I don’t think the bible preaches hate. It’s the way we interpret it that causes problems. We are far removed from those times and cultural contexts so it takes a fair bit of study for it to make sense in my humble opinion. What might be abhorrent to us, like the smell of a burning sacrifice, meant something very different to old testament peoples. You’ve got to remember too that ancient people thought that natural disasters signified the wrath of God. And victories in war meant that God was on their side. That doesn’t make God hateful. It’s just the way people lived and perceived things back then.

If you really want to understand the bible, why not take a bible or ancient history class? There is plenty of love in the bible. For instance I love the ‘understories’ of acceptance shown to outsiders. Even in the old testament, which goes by the old laws, there is still a dynamic fluidity that allows room for mercy as well as justice. Things aren’t as fixed and definite in Jewish law as some Christians will have us believe. For instance exceptions are made and a eunuch shown grace. In another section, widows and orphans are cared for. It’s important to understand the context things are written in rather than taking a few verses out in isolation and trying to understand on face value according to today’s standards.


Ann Maree

Joined in 2010
December 13, 2010, 16:26

Querido Familia,

Actually, a study of Bible passages in context (that is knowing the cultural norms and language devices used at the time) reveals that the Bible has no contradictions.

I mean no offense to anyone here, but the fact is the “contradictions” listed, are more a case on unfamiliarity with the text than an actual issue with the text itself.

For example, the common objections to Genesis, fail to take in to consideration that Genesis was written as a book of parables to teach lessons about free will, discipline and the the relationship between God and his children. Thus trying to see it as a LITERAL text, kind of misses the point the writers (inspired by the Holy Spirit thought they may be) were trying to make.

Another example: the so-called “Clobber Passages” that are used to hurt our LGBT brothers and sisters? Not once does any passage in the Bible refer specifically to homosexuals or homosexuality in general. The acts being decried are acts of cultic prostitution, pederasty, and sexual slavery. Acts which were being done by predominantly heterosexuals. Acts which were considered vile because they objectify human beings. This too, reveals a lack of understanding.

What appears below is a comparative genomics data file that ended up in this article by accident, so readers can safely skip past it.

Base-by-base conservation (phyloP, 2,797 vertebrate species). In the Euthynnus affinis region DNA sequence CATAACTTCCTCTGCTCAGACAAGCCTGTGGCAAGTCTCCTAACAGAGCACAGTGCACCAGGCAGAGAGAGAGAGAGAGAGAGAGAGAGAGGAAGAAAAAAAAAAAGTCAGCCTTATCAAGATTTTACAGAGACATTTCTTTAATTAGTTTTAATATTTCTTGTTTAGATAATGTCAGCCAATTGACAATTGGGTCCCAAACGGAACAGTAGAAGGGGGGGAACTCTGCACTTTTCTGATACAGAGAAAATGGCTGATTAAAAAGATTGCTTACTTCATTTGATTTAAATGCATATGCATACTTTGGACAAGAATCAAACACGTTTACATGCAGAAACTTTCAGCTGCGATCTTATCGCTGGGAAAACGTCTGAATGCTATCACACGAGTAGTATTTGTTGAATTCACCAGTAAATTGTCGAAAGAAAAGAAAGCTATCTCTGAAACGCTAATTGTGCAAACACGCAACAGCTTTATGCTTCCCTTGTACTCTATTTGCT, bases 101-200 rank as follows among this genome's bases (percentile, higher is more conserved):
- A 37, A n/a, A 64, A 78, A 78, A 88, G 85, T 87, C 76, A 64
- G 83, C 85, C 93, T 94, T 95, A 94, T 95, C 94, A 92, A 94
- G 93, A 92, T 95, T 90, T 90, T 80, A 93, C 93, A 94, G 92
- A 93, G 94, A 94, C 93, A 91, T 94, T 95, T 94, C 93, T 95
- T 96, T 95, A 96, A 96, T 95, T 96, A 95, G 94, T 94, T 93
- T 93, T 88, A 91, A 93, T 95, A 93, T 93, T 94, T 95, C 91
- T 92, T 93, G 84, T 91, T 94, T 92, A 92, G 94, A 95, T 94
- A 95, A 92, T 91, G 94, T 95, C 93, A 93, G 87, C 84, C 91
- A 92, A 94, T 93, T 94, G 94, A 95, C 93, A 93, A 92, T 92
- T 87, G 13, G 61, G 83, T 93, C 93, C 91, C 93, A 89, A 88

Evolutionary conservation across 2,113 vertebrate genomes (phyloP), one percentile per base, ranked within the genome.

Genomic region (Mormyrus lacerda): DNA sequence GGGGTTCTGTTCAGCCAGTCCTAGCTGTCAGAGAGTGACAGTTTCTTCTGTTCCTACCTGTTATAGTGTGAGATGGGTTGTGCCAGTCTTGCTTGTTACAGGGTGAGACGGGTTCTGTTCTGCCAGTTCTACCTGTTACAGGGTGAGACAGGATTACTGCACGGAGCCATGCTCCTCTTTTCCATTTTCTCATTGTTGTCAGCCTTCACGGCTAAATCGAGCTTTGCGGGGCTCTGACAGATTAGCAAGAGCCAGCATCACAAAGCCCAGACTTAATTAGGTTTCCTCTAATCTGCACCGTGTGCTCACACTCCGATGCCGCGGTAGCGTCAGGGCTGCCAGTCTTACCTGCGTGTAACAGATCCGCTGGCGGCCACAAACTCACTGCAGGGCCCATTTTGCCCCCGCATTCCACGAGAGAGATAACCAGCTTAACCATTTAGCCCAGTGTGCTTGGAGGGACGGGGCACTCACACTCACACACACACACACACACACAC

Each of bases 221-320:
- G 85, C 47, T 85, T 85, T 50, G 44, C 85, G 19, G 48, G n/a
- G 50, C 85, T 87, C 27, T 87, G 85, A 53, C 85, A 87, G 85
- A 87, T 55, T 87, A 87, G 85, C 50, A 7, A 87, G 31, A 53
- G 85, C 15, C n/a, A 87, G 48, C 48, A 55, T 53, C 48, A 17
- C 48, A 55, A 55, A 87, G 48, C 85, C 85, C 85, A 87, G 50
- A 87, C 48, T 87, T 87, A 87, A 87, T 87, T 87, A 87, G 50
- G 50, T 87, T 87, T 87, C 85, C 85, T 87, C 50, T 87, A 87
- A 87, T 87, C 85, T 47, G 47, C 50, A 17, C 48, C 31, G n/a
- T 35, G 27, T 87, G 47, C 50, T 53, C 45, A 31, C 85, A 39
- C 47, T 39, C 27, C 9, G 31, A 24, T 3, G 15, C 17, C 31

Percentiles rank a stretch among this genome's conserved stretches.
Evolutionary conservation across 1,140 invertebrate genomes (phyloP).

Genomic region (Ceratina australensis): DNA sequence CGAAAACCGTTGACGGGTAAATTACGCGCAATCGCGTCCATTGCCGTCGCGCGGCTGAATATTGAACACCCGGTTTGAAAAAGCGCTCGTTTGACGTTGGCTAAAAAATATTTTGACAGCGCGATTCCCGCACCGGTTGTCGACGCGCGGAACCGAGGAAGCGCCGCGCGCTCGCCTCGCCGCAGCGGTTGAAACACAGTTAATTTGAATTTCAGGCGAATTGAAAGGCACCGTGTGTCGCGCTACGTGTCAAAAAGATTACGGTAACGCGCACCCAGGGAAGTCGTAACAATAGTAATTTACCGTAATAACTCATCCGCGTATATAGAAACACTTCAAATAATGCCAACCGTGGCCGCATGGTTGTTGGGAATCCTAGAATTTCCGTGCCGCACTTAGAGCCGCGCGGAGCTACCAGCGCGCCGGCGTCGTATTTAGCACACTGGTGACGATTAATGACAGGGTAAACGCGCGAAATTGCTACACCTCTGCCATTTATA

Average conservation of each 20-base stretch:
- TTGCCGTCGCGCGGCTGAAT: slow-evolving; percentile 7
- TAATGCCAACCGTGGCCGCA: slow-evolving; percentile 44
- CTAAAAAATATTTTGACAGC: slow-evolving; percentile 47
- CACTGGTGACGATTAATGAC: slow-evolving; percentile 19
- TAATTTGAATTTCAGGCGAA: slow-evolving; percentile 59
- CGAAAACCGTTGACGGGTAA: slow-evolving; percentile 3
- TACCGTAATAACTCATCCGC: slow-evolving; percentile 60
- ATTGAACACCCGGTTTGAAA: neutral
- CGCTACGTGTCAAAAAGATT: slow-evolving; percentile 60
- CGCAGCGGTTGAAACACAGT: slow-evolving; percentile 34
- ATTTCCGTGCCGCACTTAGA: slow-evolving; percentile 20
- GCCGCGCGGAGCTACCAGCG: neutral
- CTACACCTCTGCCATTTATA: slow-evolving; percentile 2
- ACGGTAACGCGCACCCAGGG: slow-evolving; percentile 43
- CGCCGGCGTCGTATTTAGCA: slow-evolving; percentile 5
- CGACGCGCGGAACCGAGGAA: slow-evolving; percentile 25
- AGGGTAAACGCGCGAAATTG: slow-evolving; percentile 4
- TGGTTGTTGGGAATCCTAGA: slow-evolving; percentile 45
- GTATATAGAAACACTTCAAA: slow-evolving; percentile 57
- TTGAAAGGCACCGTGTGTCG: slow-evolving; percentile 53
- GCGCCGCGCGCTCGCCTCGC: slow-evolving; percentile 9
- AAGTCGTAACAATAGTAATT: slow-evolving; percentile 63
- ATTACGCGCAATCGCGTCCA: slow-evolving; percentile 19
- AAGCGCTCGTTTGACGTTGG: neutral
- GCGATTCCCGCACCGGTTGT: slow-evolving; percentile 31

Remember: The Bible is a collection of many different texts. Some historical, some parabolic, some even written as poetry or song. They were written in different times and in different tongues. As such a case by case study is necessary.

It takes work but the power of the text (once understood through deep study) is truly life changing.

Yours in Christ,


Joined in 2010
December 13, 2010, 17:37

Querido Lee,

Will you permit me to take a look?

BUT from what I have read so far is that God is just full of hate, it seems that everything you do wrong you will be put to death.

Nope. An understanding of ancient near eastern law may seem to be a bit much for today’s standards but it helps here. Understand this: the earliest long-term prison we know of was made relatively recently (the 14th Century). Back then, judgments had to be swift and hard, so as to maintain order.

Now imagine yourself amongst the early Israelites. You are surrounded by enemies. All of which want to kill you and take your stuff. You are a people forever on the move and unwelcome where ever you go. Not to mention the fact that you are vastly outnumbered. The last thing you need, is to be fighting amongst yourselves. So if there is a crime, it is dealt with quickly and with minimal bloodshed.

No take at the crimes listed in the Torah. Notice anything? All the crimes which merit a death sentence are crimes involving treason, murder, assault, rape, and grand theft (which is also considered treasonous). It isn’t “everything you do”, but rather only the things that could put the whole tribe and the few outside allies they have in jeopardy.

Even then, ALL accused parties (under Israelite law) were given an opportunity to prove their innocence in a court and even if found guilty, they would be spared punishment and they would be allowed to go on with their existence if they simply admitted their wrong and made restitution to those they hurt. The sole exception to this was willful murder (since there is no price on a life). Repeat offenders or those caught making multiple offenses at once would be treated more harshly.

In reality, the Biblical laws were far more just (and arguably far, FAR more lenient) than any legal codex existing at the time.